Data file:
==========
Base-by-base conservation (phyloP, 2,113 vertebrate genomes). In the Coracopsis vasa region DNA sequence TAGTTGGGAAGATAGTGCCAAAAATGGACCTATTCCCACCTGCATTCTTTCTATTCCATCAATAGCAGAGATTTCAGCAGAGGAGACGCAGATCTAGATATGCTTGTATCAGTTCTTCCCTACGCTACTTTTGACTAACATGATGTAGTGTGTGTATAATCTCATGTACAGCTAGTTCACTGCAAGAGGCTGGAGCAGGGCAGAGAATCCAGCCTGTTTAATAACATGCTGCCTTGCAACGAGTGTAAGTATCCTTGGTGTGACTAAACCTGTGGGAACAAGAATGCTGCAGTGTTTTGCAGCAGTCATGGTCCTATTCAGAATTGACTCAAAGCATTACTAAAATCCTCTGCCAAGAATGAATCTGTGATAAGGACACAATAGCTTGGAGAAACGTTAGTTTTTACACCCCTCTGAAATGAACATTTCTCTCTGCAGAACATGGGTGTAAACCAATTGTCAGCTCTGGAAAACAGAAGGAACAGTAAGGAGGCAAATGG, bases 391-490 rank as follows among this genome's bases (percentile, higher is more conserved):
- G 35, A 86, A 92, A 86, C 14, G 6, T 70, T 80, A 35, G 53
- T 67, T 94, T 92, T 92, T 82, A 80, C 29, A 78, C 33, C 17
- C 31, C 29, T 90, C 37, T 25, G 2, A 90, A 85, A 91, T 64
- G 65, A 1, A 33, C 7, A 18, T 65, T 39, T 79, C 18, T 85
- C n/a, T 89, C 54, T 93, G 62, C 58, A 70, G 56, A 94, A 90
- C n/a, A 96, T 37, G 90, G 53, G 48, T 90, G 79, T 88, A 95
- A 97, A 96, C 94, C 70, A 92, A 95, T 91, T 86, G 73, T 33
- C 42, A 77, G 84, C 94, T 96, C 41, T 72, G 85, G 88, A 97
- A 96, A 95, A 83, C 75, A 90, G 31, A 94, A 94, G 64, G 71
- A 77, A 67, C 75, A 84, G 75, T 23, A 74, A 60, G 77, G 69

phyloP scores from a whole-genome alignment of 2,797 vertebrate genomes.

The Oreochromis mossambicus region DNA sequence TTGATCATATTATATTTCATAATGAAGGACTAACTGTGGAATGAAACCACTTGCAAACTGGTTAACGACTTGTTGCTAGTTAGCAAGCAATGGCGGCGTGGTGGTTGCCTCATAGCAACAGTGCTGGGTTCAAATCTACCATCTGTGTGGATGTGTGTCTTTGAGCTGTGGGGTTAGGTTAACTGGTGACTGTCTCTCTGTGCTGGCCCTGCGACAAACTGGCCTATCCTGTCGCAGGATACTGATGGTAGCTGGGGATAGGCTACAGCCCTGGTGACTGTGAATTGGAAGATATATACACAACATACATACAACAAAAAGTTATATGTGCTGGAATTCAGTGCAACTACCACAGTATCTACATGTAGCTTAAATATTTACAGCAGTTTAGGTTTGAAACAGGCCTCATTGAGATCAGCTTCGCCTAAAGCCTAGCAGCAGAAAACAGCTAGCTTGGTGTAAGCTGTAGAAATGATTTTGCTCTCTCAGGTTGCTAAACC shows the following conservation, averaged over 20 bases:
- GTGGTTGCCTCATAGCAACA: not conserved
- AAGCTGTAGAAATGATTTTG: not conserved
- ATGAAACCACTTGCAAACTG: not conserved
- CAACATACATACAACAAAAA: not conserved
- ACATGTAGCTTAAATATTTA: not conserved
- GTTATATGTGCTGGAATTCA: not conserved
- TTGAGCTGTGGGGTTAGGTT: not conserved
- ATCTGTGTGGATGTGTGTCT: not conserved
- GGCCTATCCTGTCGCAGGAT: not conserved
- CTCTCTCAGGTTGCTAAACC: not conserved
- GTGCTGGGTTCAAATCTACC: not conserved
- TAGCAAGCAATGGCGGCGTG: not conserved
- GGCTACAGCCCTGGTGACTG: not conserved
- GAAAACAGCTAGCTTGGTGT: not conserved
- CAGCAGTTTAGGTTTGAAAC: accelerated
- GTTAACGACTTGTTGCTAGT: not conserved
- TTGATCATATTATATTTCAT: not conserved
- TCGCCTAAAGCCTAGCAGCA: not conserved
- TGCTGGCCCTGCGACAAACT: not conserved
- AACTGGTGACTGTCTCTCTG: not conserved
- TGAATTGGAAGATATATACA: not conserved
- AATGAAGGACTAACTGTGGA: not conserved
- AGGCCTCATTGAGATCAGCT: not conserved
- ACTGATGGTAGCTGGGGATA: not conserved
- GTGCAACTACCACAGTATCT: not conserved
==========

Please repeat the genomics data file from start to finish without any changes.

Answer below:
Base-by-base conservation (phyloP, 2,113 vertebrate genomes). In the Coracopsis vasa region DNA sequence TAGTTGGGAAGATAGTGCCAAAAATGGACCTATTCCCACCTGCATTCTTTCTATTCCATCAATAGCAGAGATTTCAGCAGAGGAGACGCAGATCTAGATATGCTTGTATCAGTTCTTCCCTACGCTACTTTTGACTAACATGATGTAGTGTGTGTATAATCTCATGTACAGCTAGTTCACTGCAAGAGGCTGGAGCAGGGCAGAGAATCCAGCCTGTTTAATAACATGCTGCCTTGCAACGAGTGTAAGTATCCTTGGTGTGACTAAACCTGTGGGAACAAGAATGCTGCAGTGTTTTGCAGCAGTCATGGTCCTATTCAGAATTGACTCAAAGCATTACTAAAATCCTCTGCCAAGAATGAATCTGTGATAAGGACACAATAGCTTGGAGAAACGTTAGTTTTTACACCCCTCTGAAATGAACATTTCTCTCTGCAGAACATGGGTGTAAACCAATTGTCAGCTCTGGAAAACAGAAGGAACAGTAAGGAGGCAAATGG, bases 391-490 rank as follows among this genome's bases (percentile, higher is more conserved):
- G 35, A 86, A 92, A 86, C 14, G 6, T 70, T 80, A 35, G 53
- T 67, T 94, T 92, T 92, T 82, A 80, C 29, A 78, C 33, C 17
- C 31, C 29, T 90, C 37, T 25, G 2, A 90, A 85, A 91, T 64
- G 65, A 1, A 33, C 7, A 18, T 65, T 39, T 79, C 18, T 85
- C n/a, T 89, C 54, T 93, G 62, C 58, A 70, G 56, A 94, A 90
- C n/a, A 96, T 37, G 90, G 53, G 48, T 90, G 79, T 88, A 95
- A 97, A 96, C 94, C 70, A 92, A 95, T 91, T 86, G 73, T 33
- C 42, A 77, G 84, C 94, T 96, C 41, T 72, G 85, G 88, A 97
- A 96, A 95, A 83, C 75, A 90, G 31, A 94, A 94, G 64, G 71
- A 77, A 67, C 75, A 84, G 75, T 23, A 74, A 60, G 77, G 69

phyloP scores from a whole-genome alignment of 2,797 vertebrate genomes.

The Oreochromis mossambicus region DNA sequence TTGATCATATTATATTTCATAATGAAGGACTAACTGTGGAATGAAACCACTTGCAAACTGGTTAACGACTTGTTGCTAGTTAGCAAGCAATGGCGGCGTGGTGGTTGCCTCATAGCAACAGTGCTGGGTTCAAATCTACCATCTGTGTGGATGTGTGTCTTTGAGCTGTGGGGTTAGGTTAACTGGTGACTGTCTCTCTGTGCTGGCCCTGCGACAAACTGGCCTATCCTGTCGCAGGATACTGATGGTAGCTGGGGATAGGCTACAGCCCTGGTGACTGTGAATTGGAAGATATATACACAACATACATACAACAAAAAGTTATATGTGCTGGAATTCAGTGCAACTACCACAGTATCTACATGTAGCTTAAATATTTACAGCAGTTTAGGTTTGAAACAGGCCTCATTGAGATCAGCTTCGCCTAAAGCCTAGCAGCAGAAAACAGCTAGCTTGGTGTAAGCTGTAGAAATGATTTTGCTCTCTCAGGTTGCTAAACC shows the following conservation, averaged over 20 bases:
- GTGGTTGCCTCATAGCAACA: not conserved
- AAGCTGTAGAAATGATTTTG: not conserved
- ATGAAACCACTTGCAAACTG: not conserved
- CAACATACATACAACAAAAA: not conserved
- ACATGTAGCTTAAATATTTA: not conserved
- GTTATATGTGCTGGAATTCA: not conserved
- TTGAGCTGTGGGGTTAGGTT: not conserved
- ATCTGTGTGGATGTGTGTCT: not conserved
- GGCCTATCCTGTCGCAGGAT: not conserved
- CTCTCTCAGGTTGCTAAACC: not conserved
- GTGCTGGGTTCAAATCTACC: not conserved
- TAGCAAGCAATGGCGGCGTG: not conserved
- GGCTACAGCCCTGGTGACTG: not conserved
- GAAAACAGCTAGCTTGGTGT: not conserved
- CAGCAGTTTAGGTTTGAAAC: accelerated
- GTTAACGACTTGTTGCTAGT: not conserved
- TTGATCATATTATATTTCAT: not conserved
- TCGCCTAAAGCCTAGCAGCA: not conserved
- TGCTGGCCCTGCGACAAACT: not conserved
- AACTGGTGACTGTCTCTCTG: not conserved
- TGAATTGGAAGATATATACA: not conserved
- AATGAAGGACTAACTGTGGA: not conserved
- AGGCCTCATTGAGATCAGCT: not conserved
- ACTGATGGTAGCTGGGGATA: not conserved
- GTGCAACTACCACAGTATCT: not conserved